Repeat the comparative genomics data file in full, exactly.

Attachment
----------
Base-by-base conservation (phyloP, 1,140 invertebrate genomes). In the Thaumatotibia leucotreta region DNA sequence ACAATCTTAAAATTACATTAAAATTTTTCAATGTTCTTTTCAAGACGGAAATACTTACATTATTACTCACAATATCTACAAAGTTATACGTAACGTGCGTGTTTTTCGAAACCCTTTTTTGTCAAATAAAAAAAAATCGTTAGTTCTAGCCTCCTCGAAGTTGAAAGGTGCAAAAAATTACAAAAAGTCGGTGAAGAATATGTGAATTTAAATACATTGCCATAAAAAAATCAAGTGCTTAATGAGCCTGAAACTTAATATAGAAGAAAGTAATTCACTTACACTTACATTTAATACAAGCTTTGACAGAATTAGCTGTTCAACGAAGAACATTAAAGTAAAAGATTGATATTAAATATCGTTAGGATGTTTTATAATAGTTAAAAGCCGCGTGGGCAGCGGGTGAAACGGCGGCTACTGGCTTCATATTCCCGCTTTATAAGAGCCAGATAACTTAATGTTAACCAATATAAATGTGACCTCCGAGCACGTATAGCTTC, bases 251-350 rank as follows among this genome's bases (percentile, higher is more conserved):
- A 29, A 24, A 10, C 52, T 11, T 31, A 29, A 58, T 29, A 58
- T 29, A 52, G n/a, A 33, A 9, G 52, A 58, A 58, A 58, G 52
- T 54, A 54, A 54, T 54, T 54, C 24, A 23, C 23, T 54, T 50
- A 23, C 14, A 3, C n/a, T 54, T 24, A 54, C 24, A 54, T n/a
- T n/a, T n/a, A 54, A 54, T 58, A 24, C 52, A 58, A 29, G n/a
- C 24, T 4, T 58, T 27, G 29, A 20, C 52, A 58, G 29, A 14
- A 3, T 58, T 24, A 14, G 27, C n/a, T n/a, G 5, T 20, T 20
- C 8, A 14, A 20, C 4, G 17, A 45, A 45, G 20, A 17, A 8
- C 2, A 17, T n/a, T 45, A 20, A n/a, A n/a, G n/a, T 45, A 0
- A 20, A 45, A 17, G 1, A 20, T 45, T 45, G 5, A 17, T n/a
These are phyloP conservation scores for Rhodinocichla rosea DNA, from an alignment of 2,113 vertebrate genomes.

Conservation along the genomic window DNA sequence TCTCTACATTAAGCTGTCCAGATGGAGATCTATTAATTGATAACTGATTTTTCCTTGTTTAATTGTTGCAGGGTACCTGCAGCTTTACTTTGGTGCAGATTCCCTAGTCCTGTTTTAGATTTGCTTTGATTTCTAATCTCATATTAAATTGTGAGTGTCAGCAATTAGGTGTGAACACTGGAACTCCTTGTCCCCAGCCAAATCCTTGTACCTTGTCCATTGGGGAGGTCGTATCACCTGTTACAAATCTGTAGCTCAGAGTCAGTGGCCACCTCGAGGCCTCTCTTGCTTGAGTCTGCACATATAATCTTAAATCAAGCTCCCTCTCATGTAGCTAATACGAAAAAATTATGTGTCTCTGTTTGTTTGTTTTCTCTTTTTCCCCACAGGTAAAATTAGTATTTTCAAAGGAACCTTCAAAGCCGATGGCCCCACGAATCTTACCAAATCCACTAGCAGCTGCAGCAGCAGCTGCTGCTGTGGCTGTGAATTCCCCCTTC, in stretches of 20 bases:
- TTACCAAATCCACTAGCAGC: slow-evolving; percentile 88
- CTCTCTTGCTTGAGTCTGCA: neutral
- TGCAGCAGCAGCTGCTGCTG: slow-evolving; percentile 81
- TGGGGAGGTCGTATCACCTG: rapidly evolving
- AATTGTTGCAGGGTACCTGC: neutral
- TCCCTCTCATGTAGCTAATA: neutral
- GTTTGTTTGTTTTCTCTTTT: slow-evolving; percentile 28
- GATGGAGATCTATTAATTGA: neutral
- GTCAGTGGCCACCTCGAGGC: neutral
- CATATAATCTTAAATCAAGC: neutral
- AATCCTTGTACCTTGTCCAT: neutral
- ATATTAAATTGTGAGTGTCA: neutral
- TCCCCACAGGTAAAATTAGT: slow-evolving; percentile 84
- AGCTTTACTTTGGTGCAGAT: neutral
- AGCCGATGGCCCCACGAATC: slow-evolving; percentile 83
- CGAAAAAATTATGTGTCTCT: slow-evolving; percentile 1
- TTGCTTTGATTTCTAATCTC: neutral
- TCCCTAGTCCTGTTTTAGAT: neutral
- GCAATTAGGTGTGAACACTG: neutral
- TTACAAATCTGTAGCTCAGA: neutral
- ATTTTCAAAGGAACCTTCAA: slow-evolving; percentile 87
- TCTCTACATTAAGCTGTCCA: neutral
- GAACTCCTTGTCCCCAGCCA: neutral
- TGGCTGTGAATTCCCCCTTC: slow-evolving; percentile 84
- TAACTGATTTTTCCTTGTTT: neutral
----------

Base-by-base conservation (phyloP, 1,140 invertebrate genomes). In the Thaumatotibia leucotreta region DNA sequence ACAATCTTAAAATTACATTAAAATTTTTCAATGTTCTTTTCAAGACGGAAATACTTACATTATTACTCACAATATCTACAAAGTTATACGTAACGTGCGTGTTTTTCGAAACCCTTTTTTGTCAAATAAAAAAAAATCGTTAGTTCTAGCCTCCTCGAAGTTGAAAGGTGCAAAAAATTACAAAAAGTCGGTGAAGAATATGTGAATTTAAATACATTGCCATAAAAAAATCAAGTGCTTAATGAGCCTGAAACTTAATATAGAAGAAAGTAATTCACTTACACTTACATTTAATACAAGCTTTGACAGAATTAGCTGTTCAACGAAGAACATTAAAGTAAAAGATTGATATTAAATATCGTTAGGATGTTTTATAATAGTTAAAAGCCGCGTGGGCAGCGGGTGAAACGGCGGCTACTGGCTTCATATTCCCGCTTTATAAGAGCCAGATAACTTAATGTTAACCAATATAAATGTGACCTCCGAGCACGTATAGCTTC, bases 251-350 rank as follows among this genome's bases (percentile, higher is more conserved):
- A 29, A 24, A 10, C 52, T 11, T 31, A 29, A 58, T 29, A 58
- T 29, A 52, G n/a, A 33, A 9, G 52, A 58, A 58, A 58, G 52
- T 54, A 54, A 54, T 54, T 54, C 24, A 23, C 23, T 54, T 50
- A 23, C 14, A 3, C n/a, T 54, T 24, A 54, C 24, A 54, T n/a
- T n/a, T n/a, A 54, A 54, T 58, A 24, C 52, A 58, A 29, G n/a
- C 24, T 4, T 58, T 27, G 29, A 20, C 52, A 58, G 29, A 14
- A 3, T 58, T 24, A 14, G 27, C n/a, T n/a, G 5, T 20, T 20
- C 8, A 14, A 20, C 4, G 17, A 45, A 45, G 20, A 17, A 8
- C 2, A 17, T n/a, T 45, A 20, A n/a, A n/a, G n/a, T 45, A 0
- A 20, A 45, A 17, G 1, A 20, T 45, T 45, G 5, A 17, T n/a
These are phyloP conservation scores for Rhodinocichla rosea DNA, from an alignment of 2,113 vertebrate genomes.

Conservation along the genomic window DNA sequence TCTCTACATTAAGCTGTCCAGATGGAGATCTATTAATTGATAACTGATTTTTCCTTGTTTAATTGTTGCAGGGTACCTGCAGCTTTACTTTGGTGCAGATTCCCTAGTCCTGTTTTAGATTTGCTTTGATTTCTAATCTCATATTAAATTGTGAGTGTCAGCAATTAGGTGTGAACACTGGAACTCCTTGTCCCCAGCCAAATCCTTGTACCTTGTCCATTGGGGAGGTCGTATCACCTGTTACAAATCTGTAGCTCAGAGTCAGTGGCCACCTCGAGGCCTCTCTTGCTTGAGTCTGCACATATAATCTTAAATCAAGCTCCCTCTCATGTAGCTAATACGAAAAAATTATGTGTCTCTGTTTGTTTGTTTTCTCTTTTTCCCCACAGGTAAAATTAGTATTTTCAAAGGAACCTTCAAAGCCGATGGCCCCACGAATCTTACCAAATCCACTAGCAGCTGCAGCAGCAGCTGCTGCTGTGGCTGTGAATTCCCCCTTC, in stretches of 20 bases:
- TTACCAAATCCACTAGCAGC: slow-evolving; percentile 88
- CTCTCTTGCTTGAGTCTGCA: neutral
- TGCAGCAGCAGCTGCTGCTG: slow-evolving; percentile 81
- TGGGGAGGTCGTATCACCTG: rapidly evolving
- AATTGTTGCAGGGTACCTGC: neutral
- TCCCTCTCATGTAGCTAATA: neutral
- GTTTGTTTGTTTTCTCTTTT: slow-evolving; percentile 28
- GATGGAGATCTATTAATTGA: neutral
- GTCAGTGGCCACCTCGAGGC: neutral
- CATATAATCTTAAATCAAGC: neutral
- AATCCTTGTACCTTGTCCAT: neutral
- ATATTAAATTGTGAGTGTCA: neutral
- TCCCCACAGGTAAAATTAGT: slow-evolving; percentile 84
- AGCTTTACTTTGGTGCAGAT: neutral
- AGCCGATGGCCCCACGAATC: slow-evolving; percentile 83
- CGAAAAAATTATGTGTCTCT: slow-evolving; percentile 1
- TTGCTTTGATTTCTAATCTC: neutral
- TCCCTAGTCCTGTTTTAGAT: neutral
- GCAATTAGGTGTGAACACTG: neutral
- TTACAAATCTGTAGCTCAGA: neutral
- ATTTTCAAAGGAACCTTCAA: slow-evolving; percentile 87
- TCTCTACATTAAGCTGTCCA: neutral
- GAACTCCTTGTCCCCAGCCA: neutral
- TGGCTGTGAATTCCCCCTTC: slow-evolving; percentile 84
- TAACTGATTTTTCCTTGTTT: neutral